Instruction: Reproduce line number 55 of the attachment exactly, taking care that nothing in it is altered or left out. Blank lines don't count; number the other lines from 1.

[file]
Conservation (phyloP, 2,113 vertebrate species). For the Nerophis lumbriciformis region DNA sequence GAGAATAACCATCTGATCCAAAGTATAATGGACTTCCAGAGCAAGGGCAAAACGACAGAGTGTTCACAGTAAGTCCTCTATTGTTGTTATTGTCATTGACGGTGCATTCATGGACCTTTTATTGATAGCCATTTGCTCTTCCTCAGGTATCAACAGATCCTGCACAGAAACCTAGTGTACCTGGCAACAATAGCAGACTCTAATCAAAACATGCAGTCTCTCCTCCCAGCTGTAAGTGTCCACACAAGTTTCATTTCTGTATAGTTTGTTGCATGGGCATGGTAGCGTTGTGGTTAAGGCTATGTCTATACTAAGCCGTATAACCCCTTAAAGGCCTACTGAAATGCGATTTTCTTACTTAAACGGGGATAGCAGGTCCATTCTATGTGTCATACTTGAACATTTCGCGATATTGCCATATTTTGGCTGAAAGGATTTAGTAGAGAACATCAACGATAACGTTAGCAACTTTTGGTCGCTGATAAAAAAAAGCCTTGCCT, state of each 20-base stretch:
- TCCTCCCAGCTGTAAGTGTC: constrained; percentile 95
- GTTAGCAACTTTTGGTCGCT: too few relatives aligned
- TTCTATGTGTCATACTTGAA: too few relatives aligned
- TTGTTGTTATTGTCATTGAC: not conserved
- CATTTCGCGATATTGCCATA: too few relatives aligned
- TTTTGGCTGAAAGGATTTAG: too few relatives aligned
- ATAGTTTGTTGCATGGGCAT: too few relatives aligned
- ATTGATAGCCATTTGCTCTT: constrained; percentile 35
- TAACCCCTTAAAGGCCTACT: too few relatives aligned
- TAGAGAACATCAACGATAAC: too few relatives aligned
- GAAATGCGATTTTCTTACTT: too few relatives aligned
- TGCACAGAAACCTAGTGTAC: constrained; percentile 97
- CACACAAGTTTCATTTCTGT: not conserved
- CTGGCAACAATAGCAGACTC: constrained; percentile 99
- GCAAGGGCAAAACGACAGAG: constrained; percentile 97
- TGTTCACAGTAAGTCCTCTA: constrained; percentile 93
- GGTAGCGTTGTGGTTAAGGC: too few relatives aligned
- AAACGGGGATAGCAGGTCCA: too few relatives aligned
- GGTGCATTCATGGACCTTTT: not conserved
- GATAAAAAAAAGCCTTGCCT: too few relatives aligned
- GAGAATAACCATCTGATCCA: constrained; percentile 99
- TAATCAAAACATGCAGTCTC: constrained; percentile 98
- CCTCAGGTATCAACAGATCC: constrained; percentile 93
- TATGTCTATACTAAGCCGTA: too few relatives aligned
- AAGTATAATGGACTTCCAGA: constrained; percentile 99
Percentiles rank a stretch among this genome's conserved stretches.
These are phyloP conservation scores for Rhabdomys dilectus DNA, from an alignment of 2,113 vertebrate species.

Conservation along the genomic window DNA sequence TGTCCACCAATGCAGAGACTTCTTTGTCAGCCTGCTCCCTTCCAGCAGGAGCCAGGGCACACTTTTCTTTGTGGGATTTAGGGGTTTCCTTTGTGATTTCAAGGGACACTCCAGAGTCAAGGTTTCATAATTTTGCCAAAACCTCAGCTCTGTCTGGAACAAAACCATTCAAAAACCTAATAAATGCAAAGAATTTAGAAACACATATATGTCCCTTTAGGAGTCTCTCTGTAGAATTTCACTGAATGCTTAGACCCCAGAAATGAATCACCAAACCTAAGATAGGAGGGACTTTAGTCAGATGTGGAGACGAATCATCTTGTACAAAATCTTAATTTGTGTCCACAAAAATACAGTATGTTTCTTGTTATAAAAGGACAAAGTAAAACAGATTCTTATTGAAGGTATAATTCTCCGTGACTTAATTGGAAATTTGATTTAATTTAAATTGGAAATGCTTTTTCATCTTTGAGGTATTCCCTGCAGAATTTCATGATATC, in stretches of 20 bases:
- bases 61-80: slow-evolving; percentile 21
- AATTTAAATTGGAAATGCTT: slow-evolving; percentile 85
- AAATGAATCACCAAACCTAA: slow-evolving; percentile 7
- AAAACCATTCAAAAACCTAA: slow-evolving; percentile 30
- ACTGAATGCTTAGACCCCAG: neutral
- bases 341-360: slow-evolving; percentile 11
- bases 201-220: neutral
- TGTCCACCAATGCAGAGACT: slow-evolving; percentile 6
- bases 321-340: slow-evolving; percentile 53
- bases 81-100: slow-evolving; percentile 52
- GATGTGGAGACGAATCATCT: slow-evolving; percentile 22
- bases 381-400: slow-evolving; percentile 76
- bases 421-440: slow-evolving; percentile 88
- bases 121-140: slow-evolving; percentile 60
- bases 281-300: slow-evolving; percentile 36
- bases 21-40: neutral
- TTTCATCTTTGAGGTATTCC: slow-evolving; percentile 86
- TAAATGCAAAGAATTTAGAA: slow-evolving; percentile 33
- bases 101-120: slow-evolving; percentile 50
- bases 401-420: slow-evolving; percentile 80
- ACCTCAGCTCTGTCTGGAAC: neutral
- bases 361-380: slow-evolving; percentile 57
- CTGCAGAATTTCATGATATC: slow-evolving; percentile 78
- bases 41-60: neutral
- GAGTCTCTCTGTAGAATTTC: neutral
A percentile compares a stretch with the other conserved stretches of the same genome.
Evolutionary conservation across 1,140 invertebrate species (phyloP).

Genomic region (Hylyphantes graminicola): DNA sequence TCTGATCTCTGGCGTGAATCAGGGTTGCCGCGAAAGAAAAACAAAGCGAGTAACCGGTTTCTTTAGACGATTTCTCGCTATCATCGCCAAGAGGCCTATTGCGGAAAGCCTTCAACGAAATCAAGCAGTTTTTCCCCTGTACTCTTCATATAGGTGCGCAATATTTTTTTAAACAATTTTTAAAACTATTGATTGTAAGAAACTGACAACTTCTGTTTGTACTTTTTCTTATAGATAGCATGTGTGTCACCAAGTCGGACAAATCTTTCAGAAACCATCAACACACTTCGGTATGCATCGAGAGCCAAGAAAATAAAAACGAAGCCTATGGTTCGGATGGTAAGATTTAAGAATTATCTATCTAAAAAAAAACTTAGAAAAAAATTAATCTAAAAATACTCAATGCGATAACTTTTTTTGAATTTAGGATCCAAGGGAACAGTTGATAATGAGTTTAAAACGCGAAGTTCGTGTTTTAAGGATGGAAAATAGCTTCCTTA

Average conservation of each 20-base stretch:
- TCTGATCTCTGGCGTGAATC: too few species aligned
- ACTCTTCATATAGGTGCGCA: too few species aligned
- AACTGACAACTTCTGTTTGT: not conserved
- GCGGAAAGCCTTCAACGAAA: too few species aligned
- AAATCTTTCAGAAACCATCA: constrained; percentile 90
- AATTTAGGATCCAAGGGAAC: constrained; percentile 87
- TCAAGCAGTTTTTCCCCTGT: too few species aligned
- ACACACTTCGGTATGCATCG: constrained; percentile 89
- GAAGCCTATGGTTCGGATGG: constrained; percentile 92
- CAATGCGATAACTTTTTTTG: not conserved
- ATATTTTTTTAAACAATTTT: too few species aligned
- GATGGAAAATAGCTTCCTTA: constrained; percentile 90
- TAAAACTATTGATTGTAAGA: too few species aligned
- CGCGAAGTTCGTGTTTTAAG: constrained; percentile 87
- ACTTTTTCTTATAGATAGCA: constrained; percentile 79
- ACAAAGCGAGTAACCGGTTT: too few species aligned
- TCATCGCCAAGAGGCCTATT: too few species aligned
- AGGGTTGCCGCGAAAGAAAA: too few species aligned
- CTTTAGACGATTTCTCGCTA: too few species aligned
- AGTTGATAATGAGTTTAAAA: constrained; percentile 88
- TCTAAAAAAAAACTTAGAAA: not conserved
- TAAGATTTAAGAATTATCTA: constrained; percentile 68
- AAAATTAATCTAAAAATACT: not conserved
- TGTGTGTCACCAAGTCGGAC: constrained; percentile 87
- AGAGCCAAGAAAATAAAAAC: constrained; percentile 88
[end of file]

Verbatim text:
A percentile compares a stretch with the other conserved stretches of the same genome.